Dramatherapy is a psychosocial therapy belonging to the family of Arts Therapies, each with their own professional body and registered with The Health and Care Professions Council.
The root of the word drama means action. So in essence dramatherapy is about finding creative or active means to express what is the matter. Stories, pictures, physical expression, objects and metaphors are examples of the methods available for the client and therapist as they work together to understand both what is troubling the client but also what can help.
Dramatherapy sessions can be held with groups or individuals, short, mid or long term, with children and adults.
Key principles of using the arts in therapy are that giving a shape and a form to thoughts, feelings and circumstances:
provides relief, a sense of proportion and the capacity to gain control
safely contains the overwhelming
introduces perspective which can bring insight and understanding
shifts the emphasis from verbal exchange to more manageable means of communicating, relating and expressing
helps client and therapist find a shared language that enables the client to connect, feel understood and express themselves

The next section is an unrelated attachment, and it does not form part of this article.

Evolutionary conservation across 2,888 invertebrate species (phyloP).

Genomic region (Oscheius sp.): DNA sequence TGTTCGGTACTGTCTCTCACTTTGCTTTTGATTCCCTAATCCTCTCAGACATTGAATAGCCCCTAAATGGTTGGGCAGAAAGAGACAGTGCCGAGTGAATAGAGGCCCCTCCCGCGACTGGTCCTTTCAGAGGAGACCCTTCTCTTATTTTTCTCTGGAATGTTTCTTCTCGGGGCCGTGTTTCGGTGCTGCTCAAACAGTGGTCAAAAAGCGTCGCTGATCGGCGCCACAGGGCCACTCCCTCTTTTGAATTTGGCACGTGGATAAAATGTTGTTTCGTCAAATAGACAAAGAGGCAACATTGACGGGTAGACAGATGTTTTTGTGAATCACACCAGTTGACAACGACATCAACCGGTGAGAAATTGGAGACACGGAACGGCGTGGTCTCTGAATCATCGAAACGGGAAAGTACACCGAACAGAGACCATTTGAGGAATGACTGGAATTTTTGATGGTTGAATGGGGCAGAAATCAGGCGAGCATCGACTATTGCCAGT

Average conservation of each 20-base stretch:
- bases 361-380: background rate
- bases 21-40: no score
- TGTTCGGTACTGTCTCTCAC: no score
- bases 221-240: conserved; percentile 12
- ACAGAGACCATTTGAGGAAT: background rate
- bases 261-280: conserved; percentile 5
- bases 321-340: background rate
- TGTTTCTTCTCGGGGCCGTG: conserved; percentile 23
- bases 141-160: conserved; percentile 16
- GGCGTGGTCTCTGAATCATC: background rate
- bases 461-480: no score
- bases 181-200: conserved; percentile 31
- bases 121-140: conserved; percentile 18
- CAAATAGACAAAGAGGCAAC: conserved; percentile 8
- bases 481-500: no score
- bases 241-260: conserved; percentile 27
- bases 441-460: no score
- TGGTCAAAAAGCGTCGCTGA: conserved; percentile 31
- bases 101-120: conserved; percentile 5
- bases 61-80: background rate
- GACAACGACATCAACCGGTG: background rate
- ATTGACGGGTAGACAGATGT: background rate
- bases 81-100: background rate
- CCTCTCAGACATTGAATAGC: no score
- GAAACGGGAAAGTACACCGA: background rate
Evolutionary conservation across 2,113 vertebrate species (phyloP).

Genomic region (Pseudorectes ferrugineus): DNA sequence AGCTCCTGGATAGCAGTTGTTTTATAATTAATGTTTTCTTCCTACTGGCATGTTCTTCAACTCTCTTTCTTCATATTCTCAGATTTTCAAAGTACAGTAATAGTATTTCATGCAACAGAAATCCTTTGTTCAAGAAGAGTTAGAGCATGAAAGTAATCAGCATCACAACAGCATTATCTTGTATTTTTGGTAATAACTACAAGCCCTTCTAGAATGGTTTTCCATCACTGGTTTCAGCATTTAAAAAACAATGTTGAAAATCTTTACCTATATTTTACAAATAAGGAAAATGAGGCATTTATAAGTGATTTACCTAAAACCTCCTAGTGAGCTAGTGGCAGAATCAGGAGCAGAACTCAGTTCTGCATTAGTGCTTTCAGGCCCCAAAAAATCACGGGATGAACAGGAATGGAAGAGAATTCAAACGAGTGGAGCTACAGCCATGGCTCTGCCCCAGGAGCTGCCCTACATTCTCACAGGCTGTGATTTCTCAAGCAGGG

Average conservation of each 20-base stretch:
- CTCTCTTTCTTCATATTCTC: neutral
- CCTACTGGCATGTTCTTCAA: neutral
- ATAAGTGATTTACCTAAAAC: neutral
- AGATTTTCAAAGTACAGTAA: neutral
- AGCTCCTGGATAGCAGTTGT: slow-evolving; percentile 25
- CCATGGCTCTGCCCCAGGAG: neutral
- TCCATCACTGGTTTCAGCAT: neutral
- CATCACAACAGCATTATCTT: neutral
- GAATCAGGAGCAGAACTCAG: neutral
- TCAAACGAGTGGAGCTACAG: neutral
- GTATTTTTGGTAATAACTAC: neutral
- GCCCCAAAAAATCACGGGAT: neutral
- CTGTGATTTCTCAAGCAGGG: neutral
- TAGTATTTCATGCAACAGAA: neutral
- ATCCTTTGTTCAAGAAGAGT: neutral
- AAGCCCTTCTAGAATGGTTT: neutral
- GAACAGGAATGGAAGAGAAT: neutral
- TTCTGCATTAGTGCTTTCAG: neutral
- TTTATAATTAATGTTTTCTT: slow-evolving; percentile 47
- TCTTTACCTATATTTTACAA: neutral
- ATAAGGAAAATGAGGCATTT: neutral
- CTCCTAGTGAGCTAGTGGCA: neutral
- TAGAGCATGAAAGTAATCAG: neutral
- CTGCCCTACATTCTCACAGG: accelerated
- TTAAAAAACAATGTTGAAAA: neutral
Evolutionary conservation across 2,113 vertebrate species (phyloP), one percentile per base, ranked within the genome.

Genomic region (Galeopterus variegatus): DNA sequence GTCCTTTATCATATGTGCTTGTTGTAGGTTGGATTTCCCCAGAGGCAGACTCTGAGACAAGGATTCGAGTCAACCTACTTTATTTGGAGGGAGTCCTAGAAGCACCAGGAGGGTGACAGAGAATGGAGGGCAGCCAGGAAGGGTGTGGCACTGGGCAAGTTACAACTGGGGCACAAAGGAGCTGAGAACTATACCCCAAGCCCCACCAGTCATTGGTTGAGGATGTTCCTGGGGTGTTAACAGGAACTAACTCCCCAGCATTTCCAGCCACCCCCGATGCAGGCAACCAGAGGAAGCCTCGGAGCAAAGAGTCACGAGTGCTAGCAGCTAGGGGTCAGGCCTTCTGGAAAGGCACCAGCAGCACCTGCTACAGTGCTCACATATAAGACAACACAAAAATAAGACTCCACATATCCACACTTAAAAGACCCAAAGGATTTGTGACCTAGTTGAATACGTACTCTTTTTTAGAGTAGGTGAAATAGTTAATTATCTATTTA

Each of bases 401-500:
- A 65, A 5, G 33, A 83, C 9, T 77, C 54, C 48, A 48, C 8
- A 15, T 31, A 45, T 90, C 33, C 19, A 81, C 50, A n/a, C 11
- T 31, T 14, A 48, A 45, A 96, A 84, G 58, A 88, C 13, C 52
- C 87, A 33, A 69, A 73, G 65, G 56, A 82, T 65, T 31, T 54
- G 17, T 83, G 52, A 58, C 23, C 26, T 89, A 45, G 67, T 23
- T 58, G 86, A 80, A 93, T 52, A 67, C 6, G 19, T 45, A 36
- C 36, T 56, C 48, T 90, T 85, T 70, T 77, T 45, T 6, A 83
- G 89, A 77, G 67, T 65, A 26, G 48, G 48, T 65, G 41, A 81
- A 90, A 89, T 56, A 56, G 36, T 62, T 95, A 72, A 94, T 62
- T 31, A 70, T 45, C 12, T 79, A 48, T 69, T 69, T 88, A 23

enables the client to be active in their therapy, to actualise change rather than talk about or aspire to it
provide clear means with which to remedy past experience and manage present challenges
Dramatherapy is rooted in:
Anthropology - how humanity behaves, responds and copes with life’s ages, stages, losses and traumas.
Psychotherapy - the therapeutic relationship provides a new experience of being with and being self that arises from a healthy, supportive and creative relationship. Rebekah uses a psychodynamic approach often making use of the interplay between the ‘there and then’ of the past and the ‘here and now’ of the present. The art form connects the client to their way of being in the world bringing insight and understanding and the possibility of new ways of being.
Drama and theatre - humanity has created, performed and watched itself in action in order relieve, re-live and release expressions of what it is to be human; to be in relationship, to feel pain, to experience adversity, to survive and to celebrate.
Evidence Based Practice - visit the Health Care & Research page
Developmental Psychology & Neuroscience - How we relate effects our brains which in turn effects our selves. Developing healthy reationships early on can shape healthy lives and recovery can build healthier selves with healthier futures.